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Milo Yiannopoulos marries man, then tells Aussies to vote no to same-sex marriage

Milo Yiannopoulos marries man, then tells Aussies to vote no to same-sex marriage

Milo Yiannopoulos gets married over the weekend

Controversial public figure, Milo Yiannopoulos, told Australians to vote no to same-sex marriage, just weeks after he married a man in Hawaii.

The alt-right poster boy has been doing promotional media interviews ahead of his national tour to Australia next month.

Yiannopoulos was asked how he would vote in the country’s postal survey on marriage equality. He replied saying he would probably vote ‘no’.

‘My gut would be to vote against it,’ he told Daily Mail Australia.

‘I’m gay and a Catholic. The highest priority for me is making sure no church, no believer anywhere, is required to violate their religious conscience.’

‘I think those things can co-exist perfectly peacefully. I think the state probably should recognise a gay couple who want to commit to one another.

‘But the paramount consideration is not those gay couples – it is religious freedom.’

If the majority of Australians vote in favour of same-sex marriage, it is expected conservative politicians will push for greater religious freedoms to be included in legislation on the issue.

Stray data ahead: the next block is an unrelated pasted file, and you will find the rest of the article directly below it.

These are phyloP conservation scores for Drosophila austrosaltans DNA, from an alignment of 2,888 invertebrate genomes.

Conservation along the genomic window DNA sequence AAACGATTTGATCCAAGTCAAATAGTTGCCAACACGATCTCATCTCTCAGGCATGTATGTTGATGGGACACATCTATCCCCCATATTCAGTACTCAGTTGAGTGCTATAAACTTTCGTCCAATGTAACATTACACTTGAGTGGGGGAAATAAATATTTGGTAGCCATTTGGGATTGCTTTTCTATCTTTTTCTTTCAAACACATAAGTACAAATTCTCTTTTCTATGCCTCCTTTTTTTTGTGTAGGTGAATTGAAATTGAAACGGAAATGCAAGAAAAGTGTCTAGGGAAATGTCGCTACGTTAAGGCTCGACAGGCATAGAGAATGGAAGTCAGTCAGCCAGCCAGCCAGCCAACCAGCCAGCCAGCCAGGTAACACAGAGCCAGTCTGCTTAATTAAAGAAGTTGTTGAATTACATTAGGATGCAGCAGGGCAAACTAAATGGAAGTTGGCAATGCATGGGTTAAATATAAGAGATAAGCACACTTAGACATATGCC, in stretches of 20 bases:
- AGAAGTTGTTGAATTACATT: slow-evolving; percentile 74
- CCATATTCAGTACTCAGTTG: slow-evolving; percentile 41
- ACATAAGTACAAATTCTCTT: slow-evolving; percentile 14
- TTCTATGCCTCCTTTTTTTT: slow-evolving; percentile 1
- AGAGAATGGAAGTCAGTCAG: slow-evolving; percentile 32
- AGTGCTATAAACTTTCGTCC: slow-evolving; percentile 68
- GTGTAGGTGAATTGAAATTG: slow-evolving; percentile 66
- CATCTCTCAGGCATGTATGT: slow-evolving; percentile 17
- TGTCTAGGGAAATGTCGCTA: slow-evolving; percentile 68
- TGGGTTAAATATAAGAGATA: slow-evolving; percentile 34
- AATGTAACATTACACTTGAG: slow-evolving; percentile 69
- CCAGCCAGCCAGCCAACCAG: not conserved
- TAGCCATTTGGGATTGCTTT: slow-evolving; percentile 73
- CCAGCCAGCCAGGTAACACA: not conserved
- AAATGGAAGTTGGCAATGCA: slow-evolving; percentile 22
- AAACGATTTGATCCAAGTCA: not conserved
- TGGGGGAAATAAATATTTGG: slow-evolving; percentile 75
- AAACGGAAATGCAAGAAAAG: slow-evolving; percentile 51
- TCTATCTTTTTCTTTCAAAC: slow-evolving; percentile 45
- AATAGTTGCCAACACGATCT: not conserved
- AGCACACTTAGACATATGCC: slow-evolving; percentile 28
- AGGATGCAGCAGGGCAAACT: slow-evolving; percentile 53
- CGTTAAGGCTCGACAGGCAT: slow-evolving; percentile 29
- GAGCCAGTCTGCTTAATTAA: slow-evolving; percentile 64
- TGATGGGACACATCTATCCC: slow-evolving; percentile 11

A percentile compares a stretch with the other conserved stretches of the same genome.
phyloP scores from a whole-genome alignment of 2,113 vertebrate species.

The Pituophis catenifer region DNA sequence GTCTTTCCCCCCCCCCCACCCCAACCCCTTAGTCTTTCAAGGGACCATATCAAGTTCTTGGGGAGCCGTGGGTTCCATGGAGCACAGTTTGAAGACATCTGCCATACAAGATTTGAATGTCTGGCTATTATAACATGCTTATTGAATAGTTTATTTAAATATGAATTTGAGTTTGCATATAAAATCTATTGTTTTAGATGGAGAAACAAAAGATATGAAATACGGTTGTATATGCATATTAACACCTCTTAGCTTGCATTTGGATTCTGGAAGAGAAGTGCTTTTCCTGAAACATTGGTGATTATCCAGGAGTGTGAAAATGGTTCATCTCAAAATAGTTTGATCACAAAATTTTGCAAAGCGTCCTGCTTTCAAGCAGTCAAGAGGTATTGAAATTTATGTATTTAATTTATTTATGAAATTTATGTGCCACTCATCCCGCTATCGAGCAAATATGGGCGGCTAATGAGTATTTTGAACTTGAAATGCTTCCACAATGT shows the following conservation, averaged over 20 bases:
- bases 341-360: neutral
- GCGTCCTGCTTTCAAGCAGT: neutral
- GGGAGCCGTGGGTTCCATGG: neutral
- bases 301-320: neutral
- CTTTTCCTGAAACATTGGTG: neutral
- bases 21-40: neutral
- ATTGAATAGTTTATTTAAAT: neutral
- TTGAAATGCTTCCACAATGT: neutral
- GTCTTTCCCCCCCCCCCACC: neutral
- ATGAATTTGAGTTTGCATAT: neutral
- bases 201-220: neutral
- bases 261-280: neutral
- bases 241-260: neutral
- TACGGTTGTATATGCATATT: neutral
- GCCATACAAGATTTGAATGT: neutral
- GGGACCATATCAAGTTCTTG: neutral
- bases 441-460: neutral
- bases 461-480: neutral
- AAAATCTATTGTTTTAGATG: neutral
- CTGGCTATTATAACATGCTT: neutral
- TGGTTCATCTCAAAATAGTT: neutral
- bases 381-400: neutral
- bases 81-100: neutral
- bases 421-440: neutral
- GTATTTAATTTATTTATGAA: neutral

But a draft same-sex marriage Bill by the gay, conservative senator, Dean Smith, included a list of exemptions for religious bodies.

His Bill would allow two people of any gender to marry. But Ministers of religion would be able to refuse to perform weddings, provided they comply with anti-discrimination laws.

Businesses, non-religious organizations and civil marriage celebrants  would not be able to refuse service to same-sex couples.

Marriage will ruin gay culture

Yiannopoulos also argued that marriage would have a negative effect on gay culture.

‘One of the few advantages of being gay was that you could tumble out of a nightclub at 1am on a Tuesday and no one could have a go at you for it,’ he told the Daily Mail.

‘But if we’re buying into these institutions like marriage, I worry that there will be a deadening effect on gay culture.

‘So my instinct would be to vote against it and to look at some kind of proposed law that people could read and think about.’

Yiannopoulos married his long-term partner John in Hawaii earlier this month.